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Thursday, 1 April 2004
Page: 22671


Senator WONG (5:12 PM) —I rise to speak on the Kyoto Protocol Ratification Bill 2003 [No. 2] and to support this important piece of legislation. I note there are no government speakers on the speaking list. I am not sure why that is. Perhaps it is because of the time constraints upon the chamber, but I note that all the speakers are cutting their contributions short for the purpose of truncating this debate. Frankly, perhaps it is also indicative of the government's complete lack of interest in the pending environmental disaster of global warming.

It is an opportune time for this legislation to come again before the chamber. This week we have had some very important information, which received a fair bit of publicity in the Australian media, about the massive increase in greenhouse gas emissions over the last two years. CSIRO figures have been released which show that the rate of emissions contributing to global warming worsened in 2002, despite a myriad of programs attempting to curb them. CSIRO warned that a continued rise in these temperatures could devastate the Great Barrier Reef by 2030 and flood Kakadu National Park. Around 18.7 billion tonnes of carbon dioxide were released into the atmosphere in 2002 and another 17.1 billion tonnes were released last year. The average over the last decade has been 13.3 billion tonnes, so we have seen a substantial increase, despite the Kyoto protocol and despite programs which were designed to curb emissions.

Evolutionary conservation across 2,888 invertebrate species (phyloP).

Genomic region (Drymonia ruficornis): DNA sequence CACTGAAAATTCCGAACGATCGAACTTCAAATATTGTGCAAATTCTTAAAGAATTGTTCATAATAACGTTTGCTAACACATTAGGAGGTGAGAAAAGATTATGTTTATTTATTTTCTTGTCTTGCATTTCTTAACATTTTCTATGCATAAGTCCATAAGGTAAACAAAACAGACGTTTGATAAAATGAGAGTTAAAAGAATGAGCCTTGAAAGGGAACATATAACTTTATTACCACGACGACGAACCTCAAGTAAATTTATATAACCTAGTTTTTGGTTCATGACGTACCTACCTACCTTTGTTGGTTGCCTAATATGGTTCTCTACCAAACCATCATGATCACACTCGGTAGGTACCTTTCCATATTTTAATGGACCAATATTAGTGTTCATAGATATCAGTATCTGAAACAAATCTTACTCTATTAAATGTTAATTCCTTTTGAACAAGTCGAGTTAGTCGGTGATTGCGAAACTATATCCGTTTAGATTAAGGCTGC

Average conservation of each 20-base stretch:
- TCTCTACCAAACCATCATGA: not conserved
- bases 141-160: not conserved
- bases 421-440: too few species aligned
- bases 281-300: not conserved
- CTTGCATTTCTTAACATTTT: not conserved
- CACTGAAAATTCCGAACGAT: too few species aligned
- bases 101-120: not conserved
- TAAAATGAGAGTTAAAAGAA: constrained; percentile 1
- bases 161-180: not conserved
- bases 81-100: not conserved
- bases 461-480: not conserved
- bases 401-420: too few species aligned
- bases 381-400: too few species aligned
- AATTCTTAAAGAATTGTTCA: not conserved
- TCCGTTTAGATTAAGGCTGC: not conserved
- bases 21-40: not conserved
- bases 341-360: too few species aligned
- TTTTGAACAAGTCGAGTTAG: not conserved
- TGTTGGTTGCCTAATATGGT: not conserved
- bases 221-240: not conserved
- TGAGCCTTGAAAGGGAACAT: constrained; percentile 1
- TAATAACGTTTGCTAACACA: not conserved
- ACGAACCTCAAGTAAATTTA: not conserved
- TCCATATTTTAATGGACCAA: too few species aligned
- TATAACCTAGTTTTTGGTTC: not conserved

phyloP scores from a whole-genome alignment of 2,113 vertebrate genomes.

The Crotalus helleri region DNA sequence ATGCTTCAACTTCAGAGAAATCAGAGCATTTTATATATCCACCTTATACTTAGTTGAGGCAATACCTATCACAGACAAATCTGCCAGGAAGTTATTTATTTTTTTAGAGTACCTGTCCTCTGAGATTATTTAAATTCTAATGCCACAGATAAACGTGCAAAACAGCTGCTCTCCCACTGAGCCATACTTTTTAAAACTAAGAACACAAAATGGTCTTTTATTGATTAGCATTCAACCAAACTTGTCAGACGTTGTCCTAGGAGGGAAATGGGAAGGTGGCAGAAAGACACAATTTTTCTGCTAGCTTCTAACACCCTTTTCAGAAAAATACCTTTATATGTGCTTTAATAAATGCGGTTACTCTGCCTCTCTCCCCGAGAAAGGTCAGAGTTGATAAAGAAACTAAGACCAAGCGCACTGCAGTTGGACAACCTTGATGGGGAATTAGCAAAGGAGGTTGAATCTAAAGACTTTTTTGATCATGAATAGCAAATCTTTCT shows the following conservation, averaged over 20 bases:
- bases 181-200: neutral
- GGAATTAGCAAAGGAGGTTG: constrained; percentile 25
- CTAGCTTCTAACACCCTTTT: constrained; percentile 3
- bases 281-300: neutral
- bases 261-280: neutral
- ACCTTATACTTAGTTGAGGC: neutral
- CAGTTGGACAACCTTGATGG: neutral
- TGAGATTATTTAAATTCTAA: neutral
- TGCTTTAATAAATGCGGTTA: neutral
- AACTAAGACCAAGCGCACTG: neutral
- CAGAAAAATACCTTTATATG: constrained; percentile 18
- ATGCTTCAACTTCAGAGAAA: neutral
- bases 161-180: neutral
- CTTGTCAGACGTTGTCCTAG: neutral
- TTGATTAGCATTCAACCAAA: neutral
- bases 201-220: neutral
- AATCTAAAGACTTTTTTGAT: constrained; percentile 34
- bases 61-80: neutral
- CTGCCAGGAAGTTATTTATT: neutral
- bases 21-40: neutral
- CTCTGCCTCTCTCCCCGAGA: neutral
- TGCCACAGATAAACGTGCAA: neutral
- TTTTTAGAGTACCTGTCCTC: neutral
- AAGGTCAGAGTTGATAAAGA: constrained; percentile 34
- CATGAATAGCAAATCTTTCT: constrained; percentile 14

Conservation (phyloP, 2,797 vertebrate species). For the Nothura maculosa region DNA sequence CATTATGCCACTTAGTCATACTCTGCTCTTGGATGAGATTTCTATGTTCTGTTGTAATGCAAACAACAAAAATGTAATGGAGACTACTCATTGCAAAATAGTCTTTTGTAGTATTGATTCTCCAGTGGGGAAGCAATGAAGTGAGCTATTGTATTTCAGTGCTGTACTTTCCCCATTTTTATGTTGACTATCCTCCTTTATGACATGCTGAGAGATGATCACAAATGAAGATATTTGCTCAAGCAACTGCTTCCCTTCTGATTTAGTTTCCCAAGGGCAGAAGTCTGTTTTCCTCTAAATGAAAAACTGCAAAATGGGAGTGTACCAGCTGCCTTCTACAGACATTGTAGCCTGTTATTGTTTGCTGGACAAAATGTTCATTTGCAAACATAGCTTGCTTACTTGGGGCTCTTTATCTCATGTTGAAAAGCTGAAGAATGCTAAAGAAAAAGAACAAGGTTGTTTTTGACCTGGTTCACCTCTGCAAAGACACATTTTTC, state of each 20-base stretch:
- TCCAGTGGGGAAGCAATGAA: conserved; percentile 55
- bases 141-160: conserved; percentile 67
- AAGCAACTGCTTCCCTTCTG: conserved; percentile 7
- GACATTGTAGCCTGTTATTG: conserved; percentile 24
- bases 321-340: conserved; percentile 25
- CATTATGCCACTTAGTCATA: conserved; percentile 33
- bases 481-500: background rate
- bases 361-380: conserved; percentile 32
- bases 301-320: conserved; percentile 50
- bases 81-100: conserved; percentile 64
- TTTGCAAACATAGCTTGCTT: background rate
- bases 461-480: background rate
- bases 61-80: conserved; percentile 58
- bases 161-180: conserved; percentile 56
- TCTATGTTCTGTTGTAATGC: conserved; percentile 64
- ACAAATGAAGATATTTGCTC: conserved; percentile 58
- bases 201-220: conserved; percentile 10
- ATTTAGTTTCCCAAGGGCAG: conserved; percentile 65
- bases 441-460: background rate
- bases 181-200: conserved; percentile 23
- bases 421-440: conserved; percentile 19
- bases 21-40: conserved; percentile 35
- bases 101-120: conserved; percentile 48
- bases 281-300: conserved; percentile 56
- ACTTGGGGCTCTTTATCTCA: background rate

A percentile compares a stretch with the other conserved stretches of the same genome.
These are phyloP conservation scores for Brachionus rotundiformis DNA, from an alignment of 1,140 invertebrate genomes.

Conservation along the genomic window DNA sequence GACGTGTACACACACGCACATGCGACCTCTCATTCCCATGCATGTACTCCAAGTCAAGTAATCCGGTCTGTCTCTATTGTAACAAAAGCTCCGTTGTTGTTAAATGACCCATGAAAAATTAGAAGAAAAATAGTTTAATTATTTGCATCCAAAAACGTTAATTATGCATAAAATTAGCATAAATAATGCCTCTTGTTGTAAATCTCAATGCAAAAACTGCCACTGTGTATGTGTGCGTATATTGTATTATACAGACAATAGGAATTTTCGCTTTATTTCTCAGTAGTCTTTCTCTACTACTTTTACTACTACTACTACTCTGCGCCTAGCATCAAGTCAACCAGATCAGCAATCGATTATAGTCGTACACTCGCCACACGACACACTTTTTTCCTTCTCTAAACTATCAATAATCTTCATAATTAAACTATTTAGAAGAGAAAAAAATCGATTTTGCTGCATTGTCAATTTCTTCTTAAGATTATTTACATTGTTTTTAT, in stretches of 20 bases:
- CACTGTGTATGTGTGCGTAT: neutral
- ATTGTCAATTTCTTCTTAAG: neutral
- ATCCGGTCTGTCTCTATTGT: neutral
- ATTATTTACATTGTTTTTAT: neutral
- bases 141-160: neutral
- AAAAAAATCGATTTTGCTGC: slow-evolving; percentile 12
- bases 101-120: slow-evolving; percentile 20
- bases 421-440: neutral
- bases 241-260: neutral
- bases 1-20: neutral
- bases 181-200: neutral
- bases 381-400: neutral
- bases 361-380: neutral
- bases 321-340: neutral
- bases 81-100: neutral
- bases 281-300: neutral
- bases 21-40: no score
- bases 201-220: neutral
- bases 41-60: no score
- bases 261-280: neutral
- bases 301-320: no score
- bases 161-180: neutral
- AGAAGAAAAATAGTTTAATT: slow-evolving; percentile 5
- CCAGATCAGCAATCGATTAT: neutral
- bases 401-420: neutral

But what have this government done on this issue? Very little. They often trumpet the fact that they have allocated spending measures to greenhouse gas abatement programs. The Prime Minister has trumpeted his supposed billion-dollar commitment. But, as an Australian National Audit Office report which Senator Lundy referred to shows, there has been a massive underspend in those programs. As at the end of last financial year the actual amount spent was just over $204 million, which I think is only about 22 per cent—certainly less than a quarter—of the actual spending proposed. The Audit Office also found a number of problems, particularly with the Greenhouse Challenge program, where it was clear that abatement targets were not properly part of the framework for allocating funding. There was also a rather bizarre case study, where the Australian Greenhouse Office actually allocated funding to assist a company in purchasing a new fleet of buses and it was determined after the project finished that in fact it had delivered no greenhouse gas abatement. So this is the state of the government's agenda. Their programs are not delivering sufficiently.

It is extraordinary that the government are in the position of saying, `We will try and meet the Kyoto target but we won't ratify it.' The Kyoto protocol is the agreed international framework for proceeding on what is an extraordinarily important issue that will be important in the lifetimes of people in this place. This is not something just for future generations; this is something that will confront us in our lifetimes. Unless the government change their position I think we will look back on this period in history as a time when government failed to take up the challenge, failed to confront the task and failed to achieve any effective reform in this area.